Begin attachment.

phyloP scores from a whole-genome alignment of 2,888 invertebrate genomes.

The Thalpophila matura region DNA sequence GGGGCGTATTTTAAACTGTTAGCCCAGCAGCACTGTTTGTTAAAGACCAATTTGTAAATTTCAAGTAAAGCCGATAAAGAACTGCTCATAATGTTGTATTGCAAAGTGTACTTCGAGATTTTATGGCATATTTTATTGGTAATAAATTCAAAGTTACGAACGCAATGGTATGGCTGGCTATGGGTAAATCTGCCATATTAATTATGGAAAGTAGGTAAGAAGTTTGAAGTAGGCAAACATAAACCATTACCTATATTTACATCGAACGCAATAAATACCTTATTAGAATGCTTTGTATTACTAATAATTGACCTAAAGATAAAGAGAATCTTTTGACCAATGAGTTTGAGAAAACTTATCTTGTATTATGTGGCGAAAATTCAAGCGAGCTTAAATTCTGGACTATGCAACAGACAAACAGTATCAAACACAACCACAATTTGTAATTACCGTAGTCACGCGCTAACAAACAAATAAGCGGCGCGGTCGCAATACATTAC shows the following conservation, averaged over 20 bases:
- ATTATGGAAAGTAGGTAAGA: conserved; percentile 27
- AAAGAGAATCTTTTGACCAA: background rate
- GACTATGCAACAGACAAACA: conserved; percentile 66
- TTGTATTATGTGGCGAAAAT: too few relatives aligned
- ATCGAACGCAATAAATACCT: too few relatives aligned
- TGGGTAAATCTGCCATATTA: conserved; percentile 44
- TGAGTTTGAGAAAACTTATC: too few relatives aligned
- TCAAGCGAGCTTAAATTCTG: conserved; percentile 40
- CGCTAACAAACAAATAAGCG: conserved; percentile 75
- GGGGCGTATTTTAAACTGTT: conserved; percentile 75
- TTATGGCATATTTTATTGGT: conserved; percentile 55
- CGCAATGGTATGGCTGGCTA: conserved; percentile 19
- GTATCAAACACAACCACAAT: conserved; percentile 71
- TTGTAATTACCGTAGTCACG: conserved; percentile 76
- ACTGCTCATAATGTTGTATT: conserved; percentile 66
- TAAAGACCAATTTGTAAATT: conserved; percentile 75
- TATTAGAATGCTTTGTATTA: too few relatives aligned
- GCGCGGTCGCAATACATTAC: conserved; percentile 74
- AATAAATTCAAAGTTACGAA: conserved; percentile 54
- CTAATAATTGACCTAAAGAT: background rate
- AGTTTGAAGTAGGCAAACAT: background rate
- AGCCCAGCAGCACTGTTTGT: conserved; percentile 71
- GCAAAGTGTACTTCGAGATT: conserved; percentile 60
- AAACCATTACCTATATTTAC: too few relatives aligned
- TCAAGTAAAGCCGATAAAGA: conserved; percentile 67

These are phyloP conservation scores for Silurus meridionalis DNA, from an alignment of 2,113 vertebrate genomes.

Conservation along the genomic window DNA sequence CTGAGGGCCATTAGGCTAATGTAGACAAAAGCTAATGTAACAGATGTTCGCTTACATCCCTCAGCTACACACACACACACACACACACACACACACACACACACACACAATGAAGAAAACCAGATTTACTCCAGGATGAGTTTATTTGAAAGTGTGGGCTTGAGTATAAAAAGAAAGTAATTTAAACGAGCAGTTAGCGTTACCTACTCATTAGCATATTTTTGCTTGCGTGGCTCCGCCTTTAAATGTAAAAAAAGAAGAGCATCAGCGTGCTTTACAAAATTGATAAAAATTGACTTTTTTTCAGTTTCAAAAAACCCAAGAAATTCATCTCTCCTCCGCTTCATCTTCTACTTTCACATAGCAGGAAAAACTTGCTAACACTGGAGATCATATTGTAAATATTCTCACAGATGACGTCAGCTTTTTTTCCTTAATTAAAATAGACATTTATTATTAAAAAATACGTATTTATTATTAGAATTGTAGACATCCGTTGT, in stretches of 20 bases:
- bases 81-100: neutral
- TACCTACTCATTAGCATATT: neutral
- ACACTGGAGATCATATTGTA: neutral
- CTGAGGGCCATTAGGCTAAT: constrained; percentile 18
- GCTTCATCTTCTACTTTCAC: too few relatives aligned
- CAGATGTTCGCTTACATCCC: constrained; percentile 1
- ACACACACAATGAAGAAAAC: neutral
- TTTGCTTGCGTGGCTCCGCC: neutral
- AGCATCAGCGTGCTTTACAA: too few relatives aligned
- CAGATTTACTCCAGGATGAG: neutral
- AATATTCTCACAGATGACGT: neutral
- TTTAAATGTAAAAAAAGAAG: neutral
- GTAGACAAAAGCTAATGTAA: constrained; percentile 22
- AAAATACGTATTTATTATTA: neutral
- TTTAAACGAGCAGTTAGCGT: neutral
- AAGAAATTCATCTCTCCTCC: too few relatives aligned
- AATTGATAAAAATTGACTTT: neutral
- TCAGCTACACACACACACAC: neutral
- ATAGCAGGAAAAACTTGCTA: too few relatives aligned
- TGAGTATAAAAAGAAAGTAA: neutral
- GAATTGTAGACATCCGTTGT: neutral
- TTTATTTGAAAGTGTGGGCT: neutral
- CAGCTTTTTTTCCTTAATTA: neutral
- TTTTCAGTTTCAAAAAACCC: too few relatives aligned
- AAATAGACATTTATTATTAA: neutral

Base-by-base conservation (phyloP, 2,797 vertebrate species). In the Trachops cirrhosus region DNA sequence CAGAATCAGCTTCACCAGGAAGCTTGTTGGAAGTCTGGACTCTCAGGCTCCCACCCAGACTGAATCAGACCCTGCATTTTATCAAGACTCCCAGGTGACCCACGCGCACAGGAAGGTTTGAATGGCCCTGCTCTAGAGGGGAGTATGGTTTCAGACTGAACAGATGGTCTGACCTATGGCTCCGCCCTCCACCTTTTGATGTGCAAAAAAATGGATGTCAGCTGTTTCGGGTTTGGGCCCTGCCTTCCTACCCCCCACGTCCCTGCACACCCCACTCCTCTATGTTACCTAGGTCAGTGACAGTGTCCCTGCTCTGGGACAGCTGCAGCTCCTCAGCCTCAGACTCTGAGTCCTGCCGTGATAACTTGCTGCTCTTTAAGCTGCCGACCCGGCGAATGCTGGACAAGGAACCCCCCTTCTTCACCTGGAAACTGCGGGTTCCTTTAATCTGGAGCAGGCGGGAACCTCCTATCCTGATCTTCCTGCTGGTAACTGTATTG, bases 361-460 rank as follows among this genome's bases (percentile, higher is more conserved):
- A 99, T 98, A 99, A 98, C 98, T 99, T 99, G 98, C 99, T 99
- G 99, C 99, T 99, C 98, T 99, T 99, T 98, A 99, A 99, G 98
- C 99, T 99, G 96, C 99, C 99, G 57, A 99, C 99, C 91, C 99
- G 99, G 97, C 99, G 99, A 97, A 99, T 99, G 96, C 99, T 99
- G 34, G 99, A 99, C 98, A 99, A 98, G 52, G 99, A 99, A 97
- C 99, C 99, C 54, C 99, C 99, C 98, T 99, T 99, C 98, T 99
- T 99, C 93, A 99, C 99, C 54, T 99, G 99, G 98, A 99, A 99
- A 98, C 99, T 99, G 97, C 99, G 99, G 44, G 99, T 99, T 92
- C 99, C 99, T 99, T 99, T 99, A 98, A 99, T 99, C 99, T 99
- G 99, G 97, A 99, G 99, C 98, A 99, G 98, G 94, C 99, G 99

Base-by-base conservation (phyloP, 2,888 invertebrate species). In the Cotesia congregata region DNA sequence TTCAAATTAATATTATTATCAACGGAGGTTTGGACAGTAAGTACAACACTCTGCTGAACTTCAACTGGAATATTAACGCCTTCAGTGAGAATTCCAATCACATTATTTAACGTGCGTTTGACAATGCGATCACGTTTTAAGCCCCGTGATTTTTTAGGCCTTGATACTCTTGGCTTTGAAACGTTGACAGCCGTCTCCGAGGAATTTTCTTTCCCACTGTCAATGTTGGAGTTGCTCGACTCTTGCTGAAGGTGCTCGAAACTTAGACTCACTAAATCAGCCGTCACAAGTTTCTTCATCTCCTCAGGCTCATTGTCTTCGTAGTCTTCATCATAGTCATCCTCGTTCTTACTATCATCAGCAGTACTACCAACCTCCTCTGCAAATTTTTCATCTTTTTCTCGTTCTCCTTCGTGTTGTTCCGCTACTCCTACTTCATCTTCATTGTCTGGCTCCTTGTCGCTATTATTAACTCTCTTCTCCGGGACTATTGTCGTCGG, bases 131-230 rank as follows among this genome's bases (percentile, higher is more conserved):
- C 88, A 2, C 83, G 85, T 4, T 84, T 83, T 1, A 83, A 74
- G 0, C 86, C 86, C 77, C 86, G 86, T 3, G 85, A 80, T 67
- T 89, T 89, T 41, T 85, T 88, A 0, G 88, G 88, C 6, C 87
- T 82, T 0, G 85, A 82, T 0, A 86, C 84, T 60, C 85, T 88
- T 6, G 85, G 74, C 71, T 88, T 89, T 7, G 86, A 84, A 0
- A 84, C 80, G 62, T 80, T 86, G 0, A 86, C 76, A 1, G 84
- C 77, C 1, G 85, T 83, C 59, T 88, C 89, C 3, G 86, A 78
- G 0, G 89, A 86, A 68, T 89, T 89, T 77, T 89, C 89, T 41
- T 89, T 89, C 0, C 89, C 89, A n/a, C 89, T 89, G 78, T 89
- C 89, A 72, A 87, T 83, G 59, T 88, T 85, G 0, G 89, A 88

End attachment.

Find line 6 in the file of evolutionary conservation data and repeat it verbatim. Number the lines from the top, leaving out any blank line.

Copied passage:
- TTGTATTATGTGGCGAAAAT: too few relatives aligned